Now the same program but it requests a 500ms deep sleep rather than stops (if GPIO5 is not grounded). Note how the current goes up to 60mA before dropping into deep sleep. The part leading to the program start is the same as above, sitting on 20mA as the program starts. The wakeup is still with wifi off.

Now the same program but it requests a wake up with wifi on (when GPIO13 is grounded). The power is now up to 70mA and there is also a large peak just before the program starts. Interestingly the program starts earlier here, 165ms rather than 232ms after the wakeup. Entering deep sleep seems to take the same amount of time so the whole cycle is shorter.

Here is the same trace with a larger 50mV/div. The peak reaches about 200mA. It runs at about 70mA while entering deep sleep. Note the 15mAs energy used by this do-nothing program.

The program, in case anyone cares:

local start_time = tmr.now()
local out_pin = 5     -- gpio14
gpio.mode (out_pin, gpio.OUTPUT)
gpio.write(out_pin, gpio.LOW)

local magic_pin = 1   -- gpio5
local abort = false

if magic_pin and magic_pin >= 0 then
        gpio.mode (magic_pin, gpio.INPUT, gpio.PULLUP)
        if 0 == gpio.read (magic_pin) then
                print (("aborting by magic, start time %.6f"):format(start_time/1000))
                abort = true
        end
end

if not abort then
        local wifi_pin = 7      -- gpio13
        local sleep_mode, sleep_type
        gpio.mode (wifi_pin, gpio.INPUT, gpio.PULLUP)

        if 0 == gpio.read (wifi_pin) then
                sleep_mode = 1  -- 1=WiFi on
                sleep_type = "on"
                wifi.sta.autoconnect(1)
                wifi.sleeptype(wifi.NONE_SLEEP)
                wifi.setmode(wifi.STATION)      -- was STATION_MODE
        else
                sleep_mode = 4  -- 4=WiFi off
                sleep_type = "off"
                wifi.sta.autoconnect(0)
                wifi.sleeptype(wifi.MODEM_SLEEP)
                wifi.setmode(wifi.NULLMODE)
        end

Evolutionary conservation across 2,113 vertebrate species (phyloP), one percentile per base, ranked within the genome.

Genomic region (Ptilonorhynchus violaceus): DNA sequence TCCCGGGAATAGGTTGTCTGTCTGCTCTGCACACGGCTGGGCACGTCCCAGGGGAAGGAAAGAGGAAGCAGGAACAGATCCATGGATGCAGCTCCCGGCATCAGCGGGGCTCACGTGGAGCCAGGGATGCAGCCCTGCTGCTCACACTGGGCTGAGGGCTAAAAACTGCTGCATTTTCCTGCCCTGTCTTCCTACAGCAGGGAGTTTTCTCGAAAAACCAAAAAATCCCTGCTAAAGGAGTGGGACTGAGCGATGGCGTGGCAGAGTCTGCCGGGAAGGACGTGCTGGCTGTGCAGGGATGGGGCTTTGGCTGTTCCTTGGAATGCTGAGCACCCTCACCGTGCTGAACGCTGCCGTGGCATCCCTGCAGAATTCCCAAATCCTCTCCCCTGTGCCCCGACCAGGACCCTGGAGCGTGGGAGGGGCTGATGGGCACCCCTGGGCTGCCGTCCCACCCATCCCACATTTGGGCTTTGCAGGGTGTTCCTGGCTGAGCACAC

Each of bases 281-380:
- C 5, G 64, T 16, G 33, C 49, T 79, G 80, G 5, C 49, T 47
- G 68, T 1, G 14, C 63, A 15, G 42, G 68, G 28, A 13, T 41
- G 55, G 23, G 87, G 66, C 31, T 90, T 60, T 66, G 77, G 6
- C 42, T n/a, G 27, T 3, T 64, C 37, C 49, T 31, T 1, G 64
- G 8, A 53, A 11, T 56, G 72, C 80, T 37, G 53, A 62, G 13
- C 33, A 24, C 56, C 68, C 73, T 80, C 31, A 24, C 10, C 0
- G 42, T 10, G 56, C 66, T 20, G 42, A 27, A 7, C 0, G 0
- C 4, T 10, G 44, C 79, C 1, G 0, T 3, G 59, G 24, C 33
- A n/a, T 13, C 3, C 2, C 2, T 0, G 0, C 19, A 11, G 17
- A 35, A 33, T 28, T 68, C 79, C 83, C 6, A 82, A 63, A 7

print (("Wakeup WiFi is %s"):format(sleep_type))

        gpio.write(out_pin, gpio.HIGH)
        node.dsleep (500000, sleep_mode)
end

(Eyal Lebedinsky) #10

While I am capturing traces, here is what it looks like when I am in “peak” mode.

Ugly, right? I see 60mA above and below the signal with some ringing. Zooming in

What we see are bursts of peaks at 13us intervals. Initially I suspected my LDO but I get the same using 3.3v from three different TTL<->USB adaptors. It definitely comes from the ESP.

The background ripple is 400ns wide, so 2.5MHz, which is probably from the 5MSa/s of the DSO… Yep, when sampling at 10MSa/s the ripple is 5MHz.

One final note. I noticed that the start of the wakeup has an earlier event.

The reset signal it at the trigger point (one can just make the blue line on ch2). However the GPIO pin is powered up about 1.6ms earlier. This is expected, as everything should be properly active when the program wakes up.


(Eyal Lebedinsky) #11

Even more traces, now using a wmos D1 mini, fed 3.3v from the TTL<->USB adapter.

First, running with wifi off.

The program runs with 18mA (BY) and then drops to under 13mA when going to sleep.

Here is the same, but scaled to 100mA/div to allow the next comparo.

And now with wifi on.

We see a very high peak of 428mA and the program runs at 78mA (BY) (using 15mAs).

However, I see a rather large deep sleep current (around 700uA) so it may kill some the savings.
[correction] In a cleaner setup I measure 140uA. Very much higher than a naked ESP but manageable.


Weather station wake up triggered by either the RTC or a momentary switch?
Weather station wake up triggered by either the RTC or a momentary switch?
(Eyal Lebedinsky) #12

Now testing the Wemos D1 mini using arduino. Initially the timing.

ch4(blue) is the reset pin, so where the wakeup starts.
ch3(pink) is GPIO13 which the program blinks once, then leaves is LOW. When the ESP enters sleep if goes high, probably due to a default pullup.

So the timing is


  wakeup to program start   136ms
  program                     2ms
  program end to deep sleep 103ms
  total                     241ms

The timing is faster than the lua example which was 210ms to program start and 130ms to enter sleep.

ch4(sky blue) is the reset pin
ch3(pink) as before
ch2(navy blue) is the current

Here is a later trace with power measurement included

The sleep time is now 50ms but it is not essential. It is difficult to see the power usage as more than one cycle is included, here is a faster trace (and a cleaner (‘average’ capture) too)

Under 5mAs, which is very nice compared to 8mAs of lua. Reading the sensors and storing in RTC should be only a little extra.

Almost forgot, here is the sketch

/*
 * This sketch used to measure sleep/wakeup times
 */
#include <ESP8266WiFi.h>

void setup() {
  pinMode(13, OUTPUT);
  digitalWrite(13, LOW);
  delay(1);
  digitalWrite(13, HIGH);
  delay(1);
  digitalWrite(13, LOW);
  ESP.deepSleep(50*1000,WAKE_RF_DISABLED); // 50ms sleep
}

void loop() {
  // sleeping so wont get here
}

Weather station wake up triggered by either the RTC or a momentary switch?